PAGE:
5.  Do you have any advice for those looking for a similar career path?
Be specific. In all your actions, be specific. Think, each time you sit down to concoct an idea if that idea is connected to your purpose. Figure out what your purpose is. I looked to my idols. I looked to Tom Green. I looked to Andy. I looked to my father. I knew that in their absurdist/nonsensical/anti-establishment/punk-rock-ethos that I had a purpose too. I just had to stay true to it. I had to be certain. I had to be specific. In my specificity, I ended up working with Tom Green. I ended up working with Jeff Tremaine (the creator of Jackass) I ended up working with TruTV, MTV, and TBS. I can do other entertainment based trades well, but I’ve had the most success in my specific goal of creating my brand of social experiments/art: HUMAN GRAFFITI.

Matt McManus
Role: The Dad

6 To who, or what, do you feel you owe your success?

The street and street culture. Clothing, music, street art, beats, street food. I never spent much time inside as a kid. That place was scary. The street, however, that was home, that was my sanctuary.

7. Who are your top three idols and why?
I mentioned some of the earlier, but Andy Kaufman, Tom Green, Jim Carey, and my dad. My dad really introduced this idea of “The Cartoon” to me. He didn’t give it a name, but he really instilled in me a sense that you can create your own truths and reality. He made me believe that once a year all the women in the world went to the same city, for something called “Girls Weekend”, because my mom would go away with her sisters once a year, and he would shield my brother and me away from seeing any girls for the weekend. When I was 13 I asked my friend Dave what he did with his Dad during Girls Weekend, and he was like, “What are you talking about?” That’s just the tip of the iceberg.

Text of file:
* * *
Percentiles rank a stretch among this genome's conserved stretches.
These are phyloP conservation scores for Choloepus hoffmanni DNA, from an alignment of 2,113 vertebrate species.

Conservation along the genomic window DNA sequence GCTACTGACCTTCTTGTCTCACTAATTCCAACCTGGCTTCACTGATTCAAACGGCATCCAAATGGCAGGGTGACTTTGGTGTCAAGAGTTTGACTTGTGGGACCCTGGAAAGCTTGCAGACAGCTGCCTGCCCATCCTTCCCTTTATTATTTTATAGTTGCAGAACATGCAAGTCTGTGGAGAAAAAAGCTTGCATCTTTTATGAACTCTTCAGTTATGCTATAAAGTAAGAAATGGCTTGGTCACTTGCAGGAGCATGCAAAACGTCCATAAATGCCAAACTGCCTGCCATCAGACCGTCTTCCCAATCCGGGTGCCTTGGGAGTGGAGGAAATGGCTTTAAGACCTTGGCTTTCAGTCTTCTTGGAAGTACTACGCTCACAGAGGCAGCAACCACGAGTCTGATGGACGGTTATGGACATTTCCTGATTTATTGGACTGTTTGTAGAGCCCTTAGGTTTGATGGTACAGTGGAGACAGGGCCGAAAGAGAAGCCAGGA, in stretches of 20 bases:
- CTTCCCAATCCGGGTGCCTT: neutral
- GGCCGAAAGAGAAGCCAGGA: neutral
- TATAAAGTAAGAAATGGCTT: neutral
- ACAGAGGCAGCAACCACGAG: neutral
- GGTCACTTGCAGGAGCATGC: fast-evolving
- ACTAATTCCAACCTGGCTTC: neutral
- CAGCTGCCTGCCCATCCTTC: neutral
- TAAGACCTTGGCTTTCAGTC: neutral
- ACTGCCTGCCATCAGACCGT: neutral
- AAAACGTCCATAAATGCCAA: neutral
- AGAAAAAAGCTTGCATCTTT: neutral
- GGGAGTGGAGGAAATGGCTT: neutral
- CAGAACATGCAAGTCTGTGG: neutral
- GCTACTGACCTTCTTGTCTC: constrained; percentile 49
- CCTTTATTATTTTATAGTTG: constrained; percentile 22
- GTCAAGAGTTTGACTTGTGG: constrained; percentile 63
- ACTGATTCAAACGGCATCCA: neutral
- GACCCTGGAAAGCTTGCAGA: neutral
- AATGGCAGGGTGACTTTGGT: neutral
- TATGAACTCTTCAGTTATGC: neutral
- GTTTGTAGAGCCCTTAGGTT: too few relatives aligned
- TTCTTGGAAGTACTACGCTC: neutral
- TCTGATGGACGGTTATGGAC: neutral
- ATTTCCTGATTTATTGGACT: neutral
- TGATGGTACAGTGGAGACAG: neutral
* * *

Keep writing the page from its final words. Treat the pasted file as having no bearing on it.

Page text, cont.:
8. What was the hardest part of getting where you are today?
Doubt, I guess. It can be crippling. It can slow you down for a long time, but you have these visions, we all do where we are walking in slow motion taking the world by storm. At that moment you actually are, you just can’t forget that it was real. Also, I have massive dyslexia I see and say almost everything backward. This has been proofread three times and still, it’s going to be fucked up. But, I’ve been able to see the world through my own secret and specific vantage point and that’s what makes me and my art the most unique.

9. What’s up and coming for you in the next year?
Well, I just released the first episode of my new series ‘Here We Go” the follow up to my acclaimed 24-episode series, “McMayhem” which co-produced with me. I’m going to be releasing the rest of that season progressively. I hope to be at the Just For Laughs Fest in Canada this year. I’m finishing up a novel, as well as a collection of children’s stories. That’s all I have so far. I also hope to meet a lot of new people and invite them into my cartoon for a bagel and some salt and vinegar potato chips.

10. And finally, tell us something our readers might not know or might be surprised by:

-I was born completely cross-eyed
-I’ve had two near death experiences
-I used to weigh 300 pounds
-I was very close to auditioning for SNL last year
-I fall in love with everyone
-I talk to my best friend Jim, more than I talk to my mom
-I have a twin sister
-I’m a famous drag queen and won an episode of “Ru Paul’s Drag Race” look it up, my name is Fuchsia Luzon.

To follow this amazing one.

@MattypMcManus for instagram, twitter, and facebook